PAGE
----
Monday, 10 November 2008
It's no longer acceptable (or sensible) to be flash.
Spending on expensive items (even for those that can afford it) is OUT!
Affordable and sensible is IN............
Great piece in the New York Times that captures this new paradigm very well
I know this election of ours has almost felt like an election of
yours but I suspect you believed more in your minds what we have felt
in our hearts, that a rejection of change would have hastened
America's demise. But that hasn't happened and I wanted to give you a
taste of what it feels like and sounds like to be in New York
tonight. It's half past one and the streets are crowded with people,
three deep on the sidewalk. New Yorkers have climbed on their roofs
and on to their fire escapes, there's dancing on the streets, dancing
in front of cars. There's the ceaseless noise of cheering, even -
suddenly - bagpipes playing. Tonight, we even forgive the bagpipes.
Every few seconds comes the blare of another car horn and more
screams of Obama, of Yes We Can, more whoops of utter joy.
I've been here, on and off, for more than 19 years through two
Clinton victories, big wins for the Yankees and Knicks, a dozen or
more New Year's Eves and nothing has been like this, nothing has come
even close. This is the sound of a city set free for the first time
since September 11, 2001. This is us exhaling at last. For eight
years, New York has felt like another country. What counted for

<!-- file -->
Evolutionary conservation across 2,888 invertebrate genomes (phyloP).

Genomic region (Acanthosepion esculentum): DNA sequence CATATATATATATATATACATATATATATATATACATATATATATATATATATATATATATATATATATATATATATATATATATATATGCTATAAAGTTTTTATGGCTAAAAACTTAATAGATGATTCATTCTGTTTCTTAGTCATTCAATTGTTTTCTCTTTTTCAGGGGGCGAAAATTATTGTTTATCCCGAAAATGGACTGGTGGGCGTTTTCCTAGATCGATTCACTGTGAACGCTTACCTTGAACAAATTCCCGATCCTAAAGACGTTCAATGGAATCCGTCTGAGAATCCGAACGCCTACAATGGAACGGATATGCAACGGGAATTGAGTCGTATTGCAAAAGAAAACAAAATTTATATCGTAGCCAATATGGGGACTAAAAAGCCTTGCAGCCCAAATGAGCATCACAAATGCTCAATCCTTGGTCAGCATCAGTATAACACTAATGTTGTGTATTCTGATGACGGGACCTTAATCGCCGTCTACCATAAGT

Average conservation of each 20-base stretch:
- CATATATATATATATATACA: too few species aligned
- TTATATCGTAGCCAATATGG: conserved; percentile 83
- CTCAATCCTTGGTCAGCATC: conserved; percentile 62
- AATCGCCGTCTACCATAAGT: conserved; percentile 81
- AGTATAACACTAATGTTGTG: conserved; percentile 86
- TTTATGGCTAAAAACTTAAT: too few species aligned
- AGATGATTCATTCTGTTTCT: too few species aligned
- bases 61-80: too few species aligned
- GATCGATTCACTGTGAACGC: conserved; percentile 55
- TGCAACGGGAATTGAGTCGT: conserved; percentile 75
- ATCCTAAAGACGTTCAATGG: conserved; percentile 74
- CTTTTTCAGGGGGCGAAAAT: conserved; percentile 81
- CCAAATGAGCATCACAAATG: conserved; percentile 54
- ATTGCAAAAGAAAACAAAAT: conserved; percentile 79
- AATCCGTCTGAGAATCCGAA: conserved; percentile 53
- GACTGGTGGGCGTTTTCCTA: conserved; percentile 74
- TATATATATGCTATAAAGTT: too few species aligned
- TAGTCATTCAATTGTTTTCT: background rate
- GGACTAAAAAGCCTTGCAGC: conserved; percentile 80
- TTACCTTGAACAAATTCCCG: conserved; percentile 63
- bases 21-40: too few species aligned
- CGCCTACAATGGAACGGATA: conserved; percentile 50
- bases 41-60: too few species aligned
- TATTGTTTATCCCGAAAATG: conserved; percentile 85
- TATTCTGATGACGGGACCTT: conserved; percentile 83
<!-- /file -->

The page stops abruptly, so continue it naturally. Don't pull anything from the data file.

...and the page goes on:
America has been owned by others and governed for others. Everything
the Bush Administration did with its exclusionary policies, its
bigotry and intolerance, its religious fascism, its economic
arrogance was done to us, not for us. Obama can't solve everything
but he has already made the greatest city in the nation feel like it
belongs to America again and he has made someone who has only been an
American for 5 years feel like he belongs for the first time. Up to
now, my belief in citizenship had been shaken by a question about
what kind of country I had joined. By showing us the best of all our
selves, Barack Obama has silenced that doubt not just for me or for
us in New York, but for millions of Americans who can have faith in
And now I'm going to bed.
Tuesday, 4 November 2008
"Integrated Voice of the Customer Architecture
World class companies have recognized significant value of connecting the Voice of the Customer (VOC) to downstream business results, and upstream to Voice of the Employee and to other key enablers. Maritz is a thought leader in designing and constructing Integrated VOC Architectures that integrate all of a company's VOC touch points and link them to financial and other business results, as well as to upstream enablers.
Clients partnering with Maritz benefit from best practice approaches gleaned from over 30 years of experience in Customer Experience work as well as cutting-edge advances in the state of the art of linkage modeling, convergent analysis, and business blueprinting."